Skip to main content


It was with a tinge of sadness that I watched Richard Belzer's final scene as John Munch last night on Law & Order: SVU. "Munchkin" (as he was more affectionately known on his original series Homicide: Life on the Street) had reached mandatory retirement age, and was saying goodbye to the police force. Munch's colleagues threw a party/roast for him, and then at the very end of the episode he packed-up his desk and quietly walked away.

Belzer's departure from SVU (which, to be honest, I only began watching in 1999 because the Munch character had transferred from Baltimore to New York) affects me because of his ties to Homicide and, in extension, my life at that time. The older I get, the more memories I have, and the more they tend to shape and mold my life. When a through-line of that life, even a minor part of it, ceases, then it can cause a moment to reflect.

Odd as it may sound, Det. John Munch is such a through-line.

Homicide: Life on the Street was a staple of my television viewing throughout most of the 1990s. It's one of those things, like grunge music, Blur, goth crowds, Smashing Pumpkins, Beck and Euro-dance that says to me: this was the '90s. Munch debuted on Homicide in 1993, and was there until it ended in 1999, automatically transferring over to SVU that same year. That, dear reader, is almost 21 years of consistency.

When I think of Homicide, it isn't just the solid writing, unique directing and excellent acting that comes to mind, but of the evenings spent with my mom and her then-partner and her kids, watching the new episodes as they aired on NBC. I remember those shared moments, of when Munch tried to catch a murder suspect until the man bricked himself up inside a wall. When Frank Pembleton (Andre Braugher) had a stroke. When a man (Vincent D'Onofrio) was pushed in front of a subway train and the entire episode was Pembleton (and us) watching the man die, slowly.

So much has changed since then, as it often does in life. Relationships and people have come and gone. TV shows have ended and begun. Presidents have been elected and then seen their time in office come to an end. Landmarks have been attacked. People have died. Wars have been fought. Life, as it always does, has changed its course time and time again. But John Munch was always there. Not anymore. That link to the past is now part of television history.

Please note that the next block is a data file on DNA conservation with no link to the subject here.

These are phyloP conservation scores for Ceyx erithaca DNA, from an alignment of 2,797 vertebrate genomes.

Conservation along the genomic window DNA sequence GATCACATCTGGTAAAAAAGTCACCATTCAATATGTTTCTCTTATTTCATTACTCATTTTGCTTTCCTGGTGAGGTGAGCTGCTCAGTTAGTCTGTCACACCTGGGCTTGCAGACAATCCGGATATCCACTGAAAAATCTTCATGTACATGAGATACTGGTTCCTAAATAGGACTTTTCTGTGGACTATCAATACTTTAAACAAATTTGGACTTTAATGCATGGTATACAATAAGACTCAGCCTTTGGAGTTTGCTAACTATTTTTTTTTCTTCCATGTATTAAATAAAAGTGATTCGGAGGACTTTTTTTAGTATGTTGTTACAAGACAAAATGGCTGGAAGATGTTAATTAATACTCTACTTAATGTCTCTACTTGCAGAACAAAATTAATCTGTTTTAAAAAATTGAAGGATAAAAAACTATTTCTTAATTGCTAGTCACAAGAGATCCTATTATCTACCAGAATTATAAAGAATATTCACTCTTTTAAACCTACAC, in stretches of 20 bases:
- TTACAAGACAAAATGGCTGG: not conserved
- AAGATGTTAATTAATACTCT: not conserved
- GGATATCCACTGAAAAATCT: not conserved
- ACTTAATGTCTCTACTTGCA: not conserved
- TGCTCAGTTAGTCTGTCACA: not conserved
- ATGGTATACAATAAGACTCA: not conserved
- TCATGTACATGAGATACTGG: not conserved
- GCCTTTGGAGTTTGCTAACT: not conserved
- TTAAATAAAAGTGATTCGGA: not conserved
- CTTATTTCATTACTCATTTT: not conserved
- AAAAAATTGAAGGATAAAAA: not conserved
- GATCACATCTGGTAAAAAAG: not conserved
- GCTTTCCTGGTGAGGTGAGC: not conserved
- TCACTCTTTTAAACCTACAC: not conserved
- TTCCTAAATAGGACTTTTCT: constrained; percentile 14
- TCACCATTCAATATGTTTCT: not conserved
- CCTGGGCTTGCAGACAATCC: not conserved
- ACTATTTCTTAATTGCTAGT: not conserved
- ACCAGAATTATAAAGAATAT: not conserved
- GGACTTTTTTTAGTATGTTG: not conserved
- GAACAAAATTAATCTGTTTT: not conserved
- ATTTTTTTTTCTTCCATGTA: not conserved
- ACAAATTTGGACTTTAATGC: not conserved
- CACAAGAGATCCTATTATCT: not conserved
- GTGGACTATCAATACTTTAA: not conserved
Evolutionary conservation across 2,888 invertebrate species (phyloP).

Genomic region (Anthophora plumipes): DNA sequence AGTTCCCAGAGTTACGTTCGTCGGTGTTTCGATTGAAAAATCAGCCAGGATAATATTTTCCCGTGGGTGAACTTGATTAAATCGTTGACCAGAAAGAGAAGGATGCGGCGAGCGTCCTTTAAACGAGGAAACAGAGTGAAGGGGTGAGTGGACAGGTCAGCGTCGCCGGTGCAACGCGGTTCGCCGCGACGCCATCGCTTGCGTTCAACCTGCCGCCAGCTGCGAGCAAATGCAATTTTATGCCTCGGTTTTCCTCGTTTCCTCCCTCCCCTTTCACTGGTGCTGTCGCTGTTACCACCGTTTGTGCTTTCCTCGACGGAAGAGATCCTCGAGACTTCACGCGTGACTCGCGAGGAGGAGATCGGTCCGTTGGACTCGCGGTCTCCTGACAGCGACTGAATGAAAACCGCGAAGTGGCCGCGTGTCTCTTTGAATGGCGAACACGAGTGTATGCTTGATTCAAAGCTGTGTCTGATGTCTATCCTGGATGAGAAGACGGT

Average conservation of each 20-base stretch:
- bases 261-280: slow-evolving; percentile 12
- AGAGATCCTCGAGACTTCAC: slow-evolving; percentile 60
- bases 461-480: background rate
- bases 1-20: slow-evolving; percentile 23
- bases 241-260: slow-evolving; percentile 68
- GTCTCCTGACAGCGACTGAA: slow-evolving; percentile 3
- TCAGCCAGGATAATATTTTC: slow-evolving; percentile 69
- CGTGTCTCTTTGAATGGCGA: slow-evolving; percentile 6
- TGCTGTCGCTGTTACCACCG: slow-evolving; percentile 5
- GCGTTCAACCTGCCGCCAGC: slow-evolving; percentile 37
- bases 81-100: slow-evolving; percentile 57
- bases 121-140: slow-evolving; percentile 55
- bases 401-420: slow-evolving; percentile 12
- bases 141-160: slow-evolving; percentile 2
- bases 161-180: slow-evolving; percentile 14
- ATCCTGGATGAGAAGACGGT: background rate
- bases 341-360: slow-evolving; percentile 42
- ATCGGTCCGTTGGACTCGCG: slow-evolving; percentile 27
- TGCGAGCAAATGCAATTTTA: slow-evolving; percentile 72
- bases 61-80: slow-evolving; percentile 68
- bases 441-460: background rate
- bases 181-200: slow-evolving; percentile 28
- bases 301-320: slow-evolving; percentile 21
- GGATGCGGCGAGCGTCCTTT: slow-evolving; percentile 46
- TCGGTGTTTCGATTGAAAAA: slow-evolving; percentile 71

Last night, right before the character walked out of the SVU squad room for the last time, the phone rang as he was deep-in-thought (with a clip from the old Homicide show, no less). Startled, he answered the phone and mistakenly said, "Homicide," before correcting himself to, "Special Victims Unit."  I thought that was a nice touch. For a second, it was kind of like the '90s again.


Popular posts from this blog


Ok, we're now three-fourths of the way through this year's calendar, so I thought I'd rank the thirty-eight 2017 movies I've seen so far.

Here they are....

1. A Quiet Passion
2. Baby Driver
3. Dunkirk
4. Get Out
5. Kedi
6. A Ghost Story
7. Wonder Woman
8. Columbus
9. Brad's Status
10. Marjorie Prime
11. Maudie
12. Logan
13. Spider-Man: Homecoming
14. Guardians of the Galaxy, Vol. 2
15. Brigsby Bear
16. Atomic Blonde
17. The Big Sick
18. Split
19. Kong: Skull Island
20. It
21. Wind River
22. A Cure for Wellness
23. The Hitman's Bodyguard
24. Norman
25. Kingsman: The Golden Circle
26. Logan Lucky
27. Alien Covenant
28. Ghost In the Shell
29. War for the Planet of the Apes
30. Pirates of the Caribbean: Dead Men Tell No Tales
31. Life
32. Annabelle: Creation
33. Valerian and the City of a Thousand Planets
34. My Cousin Rachel
35. Baywatch
36. The Bye Bye Man
37. mother!
38. It Comes at Night

It will be interesting to see what the last three months of the year brin…

If You Could Read My Mind

Dance clubs are a funny thing. They contain within their walls a life force and vibrancy sometimes unmatched anywhere else. When dusk settles and the lights come on, people will flood the dance floors to gyrate to music with hypnotic beats and songs about love, lust and fun at the disco. At gay bars, this sort of scenario usually increases ten-fold. It isn't for everyone, but for many it is a respite from the harsh realities of the real word. It is a place that isn't just a structure, but a sanctuary where folks -- minorities in their own communities -- can take shelter and unwind with abandon, at least for a few nighttime hours.
As someone who benefited greatly from such an aforementioned gay dance club, you can imagine my dismay at news of the closing of Chester Street Bar. In business for over three decades, gay-owned and operated, there was a time when C-Street (as it was known by most) was the only haven for those in the LGBT community, near and far, to enjoy themselves …


"Step out from the mask you stand behind Fearful lost and blind Time to take the time The pressure’s on you Hide away, hide away No tomorrow, just today"
- Brilliant, Ultravox
Today was National Coming Out Day, so of course it gives some pause for reflection on my own coming out story. It was in April 1993, my junior year of high school (go Chargers!). In the six years of writing this blog, I have alluded to how I came out, but never really delved into the intricacies of how it came about. What better day to do so than today?
My first (small) indications of homosexuality manifested in grade school. While in first grade, I thought a fifth grader looked cute. In fifth grade, I would stare, longingly, at a boy in class, until he caught me looking at him. There were some infatuations with boys in middle school, and a first sexual experience during freshman year of high school. Everything up to that point had been, for the most part, based in the physical realm. I liked the way certain…